- Secondly, multinational and domestic firms must ensure their own houses are in order. While we may be seeing the closure of environmentally polluting factories today, tomorrow closures could be based on a number of other factors. Labor issues, wage payment histories, or financial disclosure are all fair game. This means operating a fly-by-night business is no longer sound strategy when it comes to China.
As we advance through this New Era, the tightening grip of regulation will entirely shift perceptions of Chinese quality. Factories making the grade can now position themselves on par with suppliers in the developed world when they offer their services to multinational companies. This means quality will come at a premium and competition will become fierce. The days of China as a cost play for businesses are long gone. With these enforcement mechanisms well in place, we are seeing the emergence of high-quality, innovative, compliant Chinese suppliers. While this is a definite positive for domestic firms, the x-factor in all this is what state global supply chains will be in once all is said and done.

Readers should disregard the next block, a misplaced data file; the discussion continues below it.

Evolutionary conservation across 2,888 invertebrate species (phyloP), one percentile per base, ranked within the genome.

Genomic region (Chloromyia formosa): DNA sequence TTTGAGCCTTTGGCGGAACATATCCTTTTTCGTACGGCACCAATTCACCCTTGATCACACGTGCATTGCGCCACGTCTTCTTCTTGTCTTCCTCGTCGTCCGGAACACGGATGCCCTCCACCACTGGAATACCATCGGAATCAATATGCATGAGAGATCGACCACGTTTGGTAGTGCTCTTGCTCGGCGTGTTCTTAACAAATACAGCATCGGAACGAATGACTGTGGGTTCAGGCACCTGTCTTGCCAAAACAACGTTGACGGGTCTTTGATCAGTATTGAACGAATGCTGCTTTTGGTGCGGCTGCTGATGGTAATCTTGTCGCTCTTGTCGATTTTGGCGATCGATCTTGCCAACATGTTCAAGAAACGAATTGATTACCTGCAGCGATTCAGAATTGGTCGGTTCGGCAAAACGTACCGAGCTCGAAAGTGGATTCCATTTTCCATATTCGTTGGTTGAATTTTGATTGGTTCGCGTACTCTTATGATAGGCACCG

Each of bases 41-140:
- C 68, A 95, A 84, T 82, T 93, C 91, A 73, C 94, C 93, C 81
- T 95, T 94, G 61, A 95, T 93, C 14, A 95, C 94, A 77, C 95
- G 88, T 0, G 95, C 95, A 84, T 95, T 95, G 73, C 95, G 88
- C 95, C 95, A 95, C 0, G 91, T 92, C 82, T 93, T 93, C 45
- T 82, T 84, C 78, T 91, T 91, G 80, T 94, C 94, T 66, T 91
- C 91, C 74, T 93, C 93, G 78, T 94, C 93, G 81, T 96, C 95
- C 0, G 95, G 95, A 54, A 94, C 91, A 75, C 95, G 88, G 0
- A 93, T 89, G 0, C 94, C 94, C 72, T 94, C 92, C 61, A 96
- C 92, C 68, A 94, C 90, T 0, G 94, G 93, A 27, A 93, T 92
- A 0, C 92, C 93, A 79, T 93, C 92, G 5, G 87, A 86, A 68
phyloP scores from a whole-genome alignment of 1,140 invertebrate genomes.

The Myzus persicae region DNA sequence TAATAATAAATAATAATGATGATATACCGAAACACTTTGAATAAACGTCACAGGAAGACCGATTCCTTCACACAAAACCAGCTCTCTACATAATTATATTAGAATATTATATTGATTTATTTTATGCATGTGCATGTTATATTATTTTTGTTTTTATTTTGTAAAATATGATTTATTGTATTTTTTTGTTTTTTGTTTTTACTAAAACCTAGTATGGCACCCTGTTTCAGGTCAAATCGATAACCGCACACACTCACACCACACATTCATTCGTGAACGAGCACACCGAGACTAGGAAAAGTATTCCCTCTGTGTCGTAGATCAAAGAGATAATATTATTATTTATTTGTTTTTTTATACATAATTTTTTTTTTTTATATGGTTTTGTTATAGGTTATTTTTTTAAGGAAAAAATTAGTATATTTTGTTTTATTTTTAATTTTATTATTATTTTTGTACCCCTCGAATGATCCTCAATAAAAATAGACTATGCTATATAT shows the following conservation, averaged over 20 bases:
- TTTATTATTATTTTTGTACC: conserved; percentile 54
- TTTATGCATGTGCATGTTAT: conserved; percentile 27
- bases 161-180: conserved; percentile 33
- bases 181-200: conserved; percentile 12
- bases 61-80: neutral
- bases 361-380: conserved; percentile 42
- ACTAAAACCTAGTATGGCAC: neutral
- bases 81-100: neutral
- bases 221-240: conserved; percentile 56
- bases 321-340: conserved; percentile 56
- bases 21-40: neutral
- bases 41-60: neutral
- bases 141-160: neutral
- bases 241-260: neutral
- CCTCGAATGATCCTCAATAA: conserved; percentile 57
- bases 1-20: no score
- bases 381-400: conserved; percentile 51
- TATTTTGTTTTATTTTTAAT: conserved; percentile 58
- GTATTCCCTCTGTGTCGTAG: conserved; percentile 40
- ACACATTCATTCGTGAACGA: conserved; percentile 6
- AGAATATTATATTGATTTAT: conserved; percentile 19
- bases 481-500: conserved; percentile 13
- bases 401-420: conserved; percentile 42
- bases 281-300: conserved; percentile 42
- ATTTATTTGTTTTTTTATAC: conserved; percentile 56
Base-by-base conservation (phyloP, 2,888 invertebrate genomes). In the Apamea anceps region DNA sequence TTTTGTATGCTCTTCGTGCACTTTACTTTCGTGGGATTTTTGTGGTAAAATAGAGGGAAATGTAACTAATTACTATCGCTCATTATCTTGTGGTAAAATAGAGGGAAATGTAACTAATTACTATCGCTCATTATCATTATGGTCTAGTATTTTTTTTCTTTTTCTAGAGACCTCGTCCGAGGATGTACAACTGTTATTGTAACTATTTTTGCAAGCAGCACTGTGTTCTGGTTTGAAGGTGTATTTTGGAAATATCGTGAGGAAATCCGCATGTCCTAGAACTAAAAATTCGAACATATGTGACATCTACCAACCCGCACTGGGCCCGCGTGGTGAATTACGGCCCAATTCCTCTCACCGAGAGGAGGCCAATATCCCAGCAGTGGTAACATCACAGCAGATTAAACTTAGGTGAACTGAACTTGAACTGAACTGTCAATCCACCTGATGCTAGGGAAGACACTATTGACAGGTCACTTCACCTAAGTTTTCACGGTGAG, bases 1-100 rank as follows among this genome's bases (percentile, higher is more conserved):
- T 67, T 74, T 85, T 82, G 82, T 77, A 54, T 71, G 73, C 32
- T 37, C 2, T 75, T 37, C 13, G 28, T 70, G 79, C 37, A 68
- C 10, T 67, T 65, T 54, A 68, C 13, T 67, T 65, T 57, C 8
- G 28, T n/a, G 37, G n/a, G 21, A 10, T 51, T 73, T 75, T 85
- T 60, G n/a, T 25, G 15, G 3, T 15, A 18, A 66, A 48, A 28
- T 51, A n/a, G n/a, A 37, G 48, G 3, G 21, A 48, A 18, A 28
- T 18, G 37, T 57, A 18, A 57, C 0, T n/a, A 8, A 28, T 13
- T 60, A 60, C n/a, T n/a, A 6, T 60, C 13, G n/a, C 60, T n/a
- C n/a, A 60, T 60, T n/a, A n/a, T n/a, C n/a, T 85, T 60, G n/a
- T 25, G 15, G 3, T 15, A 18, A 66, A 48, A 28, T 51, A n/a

John Pabon is the founder of Fulcrum Strategic Advisors and is considered one of the world’s top 100 China analysts. He currently serves on the board of advisors to the U.S. Green Chamber of Commerce and the Australian Chamber of Commerce CSR Committee.